The action sizzles as Alberto El Patron shines in Lucha: Underground
While the rest of the wrestling universe can’t seem to stop buzzing about the latest televised offering from Full Sail University, over on the west coast there is a hot young promotion that had me leaping from my seat last week. The inventively cutting edge Lucha: Underground airs its weekly showcase on El Rey Network from its studio in Boyle Heights, LA. What made this episode special was the much anticipated welcome of newly signed AAA Heavyweight Champion Alberto El Patron, formerly Alberto Del Rio, formerly Dos Caras, Jr.
Patron’s new affiliation was publicized last month and is a monster acquisition for the fledgeling promotion, but before the man himself appeared before his eager audience, the crowd and viewers like me at home were treated to a veritable never-ending highlight reel of lucha action.
Now, I am aware that the lucha libre style is not everyone’s cup of tea. Indeed I must admit that there are aspects of its high risk, flashy nature that make it difficult for me to enjoy at times, and the first time I tuned in I found it hard to really engage myself. The biggest problem I seem to run into has to do with suspension of disbelief. As an intelligent audience member (smark for life), I know full well that the wrestlers in the ring are not really trying to hurt one another – in fact ideally just the opposite, but my goal is to fool myself adequately enough into believing they do and thus tension and intrigue is born. The AAA style of wrestling being what it is, the in-ring spots appear so choreographed, so purposefully staged, that it becomes difficult to create the belief of any tension or drama at all.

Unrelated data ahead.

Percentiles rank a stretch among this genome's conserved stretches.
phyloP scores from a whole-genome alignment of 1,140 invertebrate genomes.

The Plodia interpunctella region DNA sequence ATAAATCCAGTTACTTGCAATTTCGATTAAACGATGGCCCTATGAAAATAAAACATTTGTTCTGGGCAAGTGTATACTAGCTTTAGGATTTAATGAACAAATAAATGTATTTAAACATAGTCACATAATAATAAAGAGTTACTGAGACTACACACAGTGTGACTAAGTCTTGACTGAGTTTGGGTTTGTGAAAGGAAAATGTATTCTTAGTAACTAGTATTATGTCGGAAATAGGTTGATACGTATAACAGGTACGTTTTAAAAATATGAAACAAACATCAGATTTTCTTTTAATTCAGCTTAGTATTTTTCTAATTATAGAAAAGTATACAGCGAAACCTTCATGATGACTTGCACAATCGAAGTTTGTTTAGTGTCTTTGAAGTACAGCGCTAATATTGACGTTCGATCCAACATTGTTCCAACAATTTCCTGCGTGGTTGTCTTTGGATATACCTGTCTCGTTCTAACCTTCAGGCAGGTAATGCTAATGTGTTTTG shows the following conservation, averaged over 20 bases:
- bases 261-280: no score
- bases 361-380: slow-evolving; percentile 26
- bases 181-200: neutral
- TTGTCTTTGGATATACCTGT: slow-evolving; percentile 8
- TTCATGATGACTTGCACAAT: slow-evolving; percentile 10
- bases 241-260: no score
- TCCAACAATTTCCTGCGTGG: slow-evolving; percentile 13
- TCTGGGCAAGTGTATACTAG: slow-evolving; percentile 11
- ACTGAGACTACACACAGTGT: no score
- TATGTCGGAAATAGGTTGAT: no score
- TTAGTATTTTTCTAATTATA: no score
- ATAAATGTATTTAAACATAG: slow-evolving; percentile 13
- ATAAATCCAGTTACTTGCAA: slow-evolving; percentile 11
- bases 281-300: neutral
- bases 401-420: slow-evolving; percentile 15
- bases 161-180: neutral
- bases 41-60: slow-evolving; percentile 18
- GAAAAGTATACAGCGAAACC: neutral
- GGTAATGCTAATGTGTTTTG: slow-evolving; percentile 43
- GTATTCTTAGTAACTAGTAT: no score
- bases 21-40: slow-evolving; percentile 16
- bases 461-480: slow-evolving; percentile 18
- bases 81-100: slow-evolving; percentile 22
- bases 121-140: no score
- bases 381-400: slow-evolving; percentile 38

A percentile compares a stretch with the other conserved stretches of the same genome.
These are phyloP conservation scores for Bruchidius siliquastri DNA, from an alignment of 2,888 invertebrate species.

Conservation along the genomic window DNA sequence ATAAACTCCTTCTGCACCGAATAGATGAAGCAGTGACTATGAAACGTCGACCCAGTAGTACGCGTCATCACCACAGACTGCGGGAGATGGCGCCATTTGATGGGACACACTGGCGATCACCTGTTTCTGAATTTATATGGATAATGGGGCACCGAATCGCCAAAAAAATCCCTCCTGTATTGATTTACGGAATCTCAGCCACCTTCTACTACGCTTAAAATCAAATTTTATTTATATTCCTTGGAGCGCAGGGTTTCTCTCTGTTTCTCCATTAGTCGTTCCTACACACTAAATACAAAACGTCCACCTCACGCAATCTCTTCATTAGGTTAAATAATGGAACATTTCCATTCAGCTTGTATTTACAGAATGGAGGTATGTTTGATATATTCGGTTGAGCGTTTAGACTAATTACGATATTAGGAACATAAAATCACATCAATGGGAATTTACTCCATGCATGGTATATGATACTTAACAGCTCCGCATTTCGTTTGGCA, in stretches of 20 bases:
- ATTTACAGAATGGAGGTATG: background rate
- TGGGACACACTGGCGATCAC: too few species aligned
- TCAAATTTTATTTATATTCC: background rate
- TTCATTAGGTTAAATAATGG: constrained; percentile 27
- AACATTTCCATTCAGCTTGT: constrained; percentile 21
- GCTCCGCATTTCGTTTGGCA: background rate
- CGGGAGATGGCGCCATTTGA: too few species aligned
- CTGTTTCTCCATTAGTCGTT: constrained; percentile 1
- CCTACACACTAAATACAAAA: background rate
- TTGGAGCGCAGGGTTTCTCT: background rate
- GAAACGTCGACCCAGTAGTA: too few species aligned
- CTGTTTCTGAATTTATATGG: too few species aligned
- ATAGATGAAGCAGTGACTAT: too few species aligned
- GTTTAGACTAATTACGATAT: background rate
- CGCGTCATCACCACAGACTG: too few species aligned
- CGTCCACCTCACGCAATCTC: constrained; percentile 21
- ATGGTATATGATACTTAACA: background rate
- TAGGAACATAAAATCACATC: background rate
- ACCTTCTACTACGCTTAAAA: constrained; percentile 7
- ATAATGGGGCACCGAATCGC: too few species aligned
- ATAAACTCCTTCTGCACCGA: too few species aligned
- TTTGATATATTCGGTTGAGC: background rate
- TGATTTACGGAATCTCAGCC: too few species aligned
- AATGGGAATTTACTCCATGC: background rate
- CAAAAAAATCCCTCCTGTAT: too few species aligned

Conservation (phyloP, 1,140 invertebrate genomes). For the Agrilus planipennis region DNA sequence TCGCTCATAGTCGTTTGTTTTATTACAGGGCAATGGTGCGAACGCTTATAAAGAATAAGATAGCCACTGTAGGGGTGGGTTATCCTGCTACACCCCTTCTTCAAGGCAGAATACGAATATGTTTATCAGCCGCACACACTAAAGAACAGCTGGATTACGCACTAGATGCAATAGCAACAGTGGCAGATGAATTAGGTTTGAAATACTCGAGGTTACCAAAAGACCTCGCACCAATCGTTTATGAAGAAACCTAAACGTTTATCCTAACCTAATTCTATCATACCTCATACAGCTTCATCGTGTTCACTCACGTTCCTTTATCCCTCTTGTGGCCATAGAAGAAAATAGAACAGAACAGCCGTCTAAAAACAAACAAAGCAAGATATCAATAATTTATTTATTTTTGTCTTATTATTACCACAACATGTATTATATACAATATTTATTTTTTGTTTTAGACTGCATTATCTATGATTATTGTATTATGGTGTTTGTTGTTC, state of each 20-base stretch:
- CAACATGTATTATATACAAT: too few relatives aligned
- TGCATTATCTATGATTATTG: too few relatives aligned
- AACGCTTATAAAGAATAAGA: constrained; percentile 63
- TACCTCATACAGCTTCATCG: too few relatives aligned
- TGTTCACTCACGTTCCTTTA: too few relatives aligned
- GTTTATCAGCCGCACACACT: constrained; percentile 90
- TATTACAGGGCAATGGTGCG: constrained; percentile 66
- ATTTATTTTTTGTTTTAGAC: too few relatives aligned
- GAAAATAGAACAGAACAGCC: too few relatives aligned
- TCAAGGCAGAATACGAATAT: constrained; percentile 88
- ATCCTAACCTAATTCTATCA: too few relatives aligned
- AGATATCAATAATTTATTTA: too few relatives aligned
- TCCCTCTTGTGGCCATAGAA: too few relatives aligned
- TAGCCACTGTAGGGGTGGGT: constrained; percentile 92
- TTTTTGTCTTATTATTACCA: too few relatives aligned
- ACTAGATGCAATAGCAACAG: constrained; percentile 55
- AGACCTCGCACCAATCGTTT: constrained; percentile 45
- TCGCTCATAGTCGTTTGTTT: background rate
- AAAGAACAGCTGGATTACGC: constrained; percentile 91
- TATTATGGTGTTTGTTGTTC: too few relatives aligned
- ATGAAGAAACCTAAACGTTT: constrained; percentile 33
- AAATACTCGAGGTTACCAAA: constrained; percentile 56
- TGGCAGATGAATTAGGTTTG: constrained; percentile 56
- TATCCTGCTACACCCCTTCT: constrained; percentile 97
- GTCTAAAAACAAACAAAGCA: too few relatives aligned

I’ve been watching Underground for weeks now, but the February 11th show really stands out. If you want to get on the bus, there are fewer episodes I could name that will get you on board faster.